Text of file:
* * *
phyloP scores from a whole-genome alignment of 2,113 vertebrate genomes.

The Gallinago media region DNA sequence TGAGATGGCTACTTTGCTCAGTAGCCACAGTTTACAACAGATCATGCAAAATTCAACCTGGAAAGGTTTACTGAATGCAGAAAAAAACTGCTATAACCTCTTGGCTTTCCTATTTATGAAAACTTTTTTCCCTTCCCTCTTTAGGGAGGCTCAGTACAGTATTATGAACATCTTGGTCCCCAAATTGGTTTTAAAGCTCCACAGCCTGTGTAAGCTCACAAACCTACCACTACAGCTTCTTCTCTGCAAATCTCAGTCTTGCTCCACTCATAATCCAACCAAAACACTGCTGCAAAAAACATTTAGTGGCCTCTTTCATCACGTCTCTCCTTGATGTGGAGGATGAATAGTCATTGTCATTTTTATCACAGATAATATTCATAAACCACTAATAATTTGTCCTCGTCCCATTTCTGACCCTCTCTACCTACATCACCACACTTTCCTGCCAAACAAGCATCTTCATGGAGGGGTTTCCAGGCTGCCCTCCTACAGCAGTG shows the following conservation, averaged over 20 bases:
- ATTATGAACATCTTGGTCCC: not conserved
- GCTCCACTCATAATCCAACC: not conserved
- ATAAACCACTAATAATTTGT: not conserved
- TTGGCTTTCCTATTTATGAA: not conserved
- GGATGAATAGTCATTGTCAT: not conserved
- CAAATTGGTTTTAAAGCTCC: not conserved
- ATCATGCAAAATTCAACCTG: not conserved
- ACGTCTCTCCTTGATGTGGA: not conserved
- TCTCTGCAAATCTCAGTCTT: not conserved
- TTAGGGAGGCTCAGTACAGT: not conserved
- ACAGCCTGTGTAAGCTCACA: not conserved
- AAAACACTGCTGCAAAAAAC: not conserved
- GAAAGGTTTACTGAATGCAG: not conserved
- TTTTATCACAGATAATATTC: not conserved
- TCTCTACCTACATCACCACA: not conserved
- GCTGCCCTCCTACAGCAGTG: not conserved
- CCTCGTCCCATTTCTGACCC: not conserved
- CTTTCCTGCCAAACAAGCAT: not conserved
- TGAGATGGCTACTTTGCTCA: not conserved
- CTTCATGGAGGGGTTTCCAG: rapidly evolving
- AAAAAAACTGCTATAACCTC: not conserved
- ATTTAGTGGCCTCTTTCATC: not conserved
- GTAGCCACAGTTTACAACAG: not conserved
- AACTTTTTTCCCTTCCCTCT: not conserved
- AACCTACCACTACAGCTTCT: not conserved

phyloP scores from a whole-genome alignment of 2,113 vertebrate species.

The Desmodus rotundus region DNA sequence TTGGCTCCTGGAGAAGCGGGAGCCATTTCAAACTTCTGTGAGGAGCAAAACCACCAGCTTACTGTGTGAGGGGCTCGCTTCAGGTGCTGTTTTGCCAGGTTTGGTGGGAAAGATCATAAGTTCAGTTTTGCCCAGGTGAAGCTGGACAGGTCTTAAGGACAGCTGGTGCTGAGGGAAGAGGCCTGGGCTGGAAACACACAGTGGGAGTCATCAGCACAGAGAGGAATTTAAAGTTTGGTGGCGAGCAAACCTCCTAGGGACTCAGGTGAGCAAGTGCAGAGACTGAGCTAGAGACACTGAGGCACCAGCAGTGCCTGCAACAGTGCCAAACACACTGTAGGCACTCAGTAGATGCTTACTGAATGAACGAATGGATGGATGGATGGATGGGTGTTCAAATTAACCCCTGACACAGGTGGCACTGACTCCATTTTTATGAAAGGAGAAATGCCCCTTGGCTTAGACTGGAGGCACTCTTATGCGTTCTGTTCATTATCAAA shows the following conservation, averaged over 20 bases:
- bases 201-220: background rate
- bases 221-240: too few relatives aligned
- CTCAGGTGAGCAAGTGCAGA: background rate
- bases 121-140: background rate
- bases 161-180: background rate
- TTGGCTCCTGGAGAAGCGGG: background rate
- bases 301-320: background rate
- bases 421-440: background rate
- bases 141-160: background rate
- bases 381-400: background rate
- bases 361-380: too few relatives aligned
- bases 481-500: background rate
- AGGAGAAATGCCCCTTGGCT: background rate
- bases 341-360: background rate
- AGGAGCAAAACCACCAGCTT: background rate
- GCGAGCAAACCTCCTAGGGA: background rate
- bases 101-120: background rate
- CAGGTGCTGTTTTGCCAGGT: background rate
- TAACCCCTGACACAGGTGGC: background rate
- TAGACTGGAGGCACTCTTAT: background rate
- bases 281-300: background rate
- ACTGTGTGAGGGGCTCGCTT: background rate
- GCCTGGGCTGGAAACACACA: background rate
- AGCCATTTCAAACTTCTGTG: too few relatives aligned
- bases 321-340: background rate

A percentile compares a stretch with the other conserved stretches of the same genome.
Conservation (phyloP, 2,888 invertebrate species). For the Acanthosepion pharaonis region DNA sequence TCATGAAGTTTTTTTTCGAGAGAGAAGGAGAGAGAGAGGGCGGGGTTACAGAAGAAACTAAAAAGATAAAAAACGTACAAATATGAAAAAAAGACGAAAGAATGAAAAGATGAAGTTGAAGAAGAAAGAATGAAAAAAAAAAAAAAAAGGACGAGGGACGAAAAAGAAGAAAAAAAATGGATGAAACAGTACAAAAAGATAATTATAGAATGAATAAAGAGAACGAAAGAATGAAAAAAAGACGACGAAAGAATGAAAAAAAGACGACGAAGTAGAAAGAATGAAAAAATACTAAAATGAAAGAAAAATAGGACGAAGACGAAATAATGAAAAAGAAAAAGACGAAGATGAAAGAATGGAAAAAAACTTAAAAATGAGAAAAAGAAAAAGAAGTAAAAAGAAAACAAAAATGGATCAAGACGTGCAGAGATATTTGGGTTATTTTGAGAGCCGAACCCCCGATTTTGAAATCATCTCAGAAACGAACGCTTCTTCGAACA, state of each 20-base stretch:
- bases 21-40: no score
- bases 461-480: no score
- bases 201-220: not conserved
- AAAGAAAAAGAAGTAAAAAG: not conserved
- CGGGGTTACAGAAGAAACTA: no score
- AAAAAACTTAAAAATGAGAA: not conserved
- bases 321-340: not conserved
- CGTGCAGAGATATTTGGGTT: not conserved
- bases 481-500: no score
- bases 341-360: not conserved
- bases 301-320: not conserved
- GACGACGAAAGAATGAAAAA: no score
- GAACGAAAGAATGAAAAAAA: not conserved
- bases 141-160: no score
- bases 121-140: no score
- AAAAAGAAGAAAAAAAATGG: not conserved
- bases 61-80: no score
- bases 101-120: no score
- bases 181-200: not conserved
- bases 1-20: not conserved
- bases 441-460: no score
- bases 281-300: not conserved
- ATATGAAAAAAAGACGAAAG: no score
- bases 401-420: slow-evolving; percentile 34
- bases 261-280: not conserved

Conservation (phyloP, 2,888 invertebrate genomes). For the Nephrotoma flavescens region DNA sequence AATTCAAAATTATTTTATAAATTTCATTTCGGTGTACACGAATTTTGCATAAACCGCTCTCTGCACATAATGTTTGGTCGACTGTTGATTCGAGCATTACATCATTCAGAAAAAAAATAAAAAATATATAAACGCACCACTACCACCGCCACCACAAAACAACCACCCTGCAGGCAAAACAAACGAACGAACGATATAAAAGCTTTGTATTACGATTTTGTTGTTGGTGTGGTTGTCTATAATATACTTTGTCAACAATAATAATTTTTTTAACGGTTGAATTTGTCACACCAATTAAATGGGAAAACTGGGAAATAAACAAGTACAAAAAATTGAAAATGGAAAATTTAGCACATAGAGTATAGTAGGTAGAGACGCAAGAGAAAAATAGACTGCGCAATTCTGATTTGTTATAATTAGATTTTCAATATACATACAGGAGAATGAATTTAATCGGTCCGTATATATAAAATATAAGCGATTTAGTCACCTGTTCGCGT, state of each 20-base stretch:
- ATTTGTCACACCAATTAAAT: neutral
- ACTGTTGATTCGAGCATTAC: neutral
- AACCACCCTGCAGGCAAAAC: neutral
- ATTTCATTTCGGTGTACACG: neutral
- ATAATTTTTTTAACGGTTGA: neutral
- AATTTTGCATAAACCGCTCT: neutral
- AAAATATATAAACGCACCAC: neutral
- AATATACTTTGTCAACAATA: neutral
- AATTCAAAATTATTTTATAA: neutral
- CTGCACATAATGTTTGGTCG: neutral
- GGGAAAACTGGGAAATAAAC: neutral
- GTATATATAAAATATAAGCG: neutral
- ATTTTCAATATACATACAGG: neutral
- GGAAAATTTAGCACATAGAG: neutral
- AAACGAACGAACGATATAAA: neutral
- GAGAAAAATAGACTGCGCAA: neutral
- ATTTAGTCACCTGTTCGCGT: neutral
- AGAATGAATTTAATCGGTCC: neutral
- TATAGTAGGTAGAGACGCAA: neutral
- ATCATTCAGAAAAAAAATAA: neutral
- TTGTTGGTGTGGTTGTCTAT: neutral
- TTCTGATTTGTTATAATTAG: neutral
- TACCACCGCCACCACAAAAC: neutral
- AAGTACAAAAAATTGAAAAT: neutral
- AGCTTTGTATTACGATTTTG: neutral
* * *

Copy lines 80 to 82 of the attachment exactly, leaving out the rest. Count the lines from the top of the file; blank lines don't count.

- bases 401-420: slow-evolving; percentile 34
- bases 261-280: not conserved

Conservation (phyloP, 2,888 invertebrate genomes). For the Nephrotoma flavescens region DNA sequence AATTCAAAATTATTTTATAAATTTCATTTCGGTGTACACGAATTTTGCATAAACCGCTCTCTGCACATAATGTTTGGTCGACTGTTGATTCGAGCATTACATCATTCAGAAAAAAAATAAAAAATATATAAACGCACCACTACCACCGCCACCACAAAACAACCACCCTGCAGGCAAAACAAACGAACGAACGATATAAAAGCTTTGTATTACGATTTTGTTGTTGGTGTGGTTGTCTATAATATACTTTGTCAACAATAATAATTTTTTTAACGGTTGAATTTGTCACACCAATTAAATGGGAAAACTGGGAAATAAACAAGTACAAAAAATTGAAAATGGAAAATTTAGCACATAGAGTATAGTAGGTAGAGACGCAAGAGAAAAATAGACTGCGCAATTCTGATTTGTTATAATTAGATTTTCAATATACATACAGGAGAATGAATTTAATCGGTCCGTATATATAAAATATAAGCGATTTAGTCACCTGTTCGCGT, state of each 20-base stretch: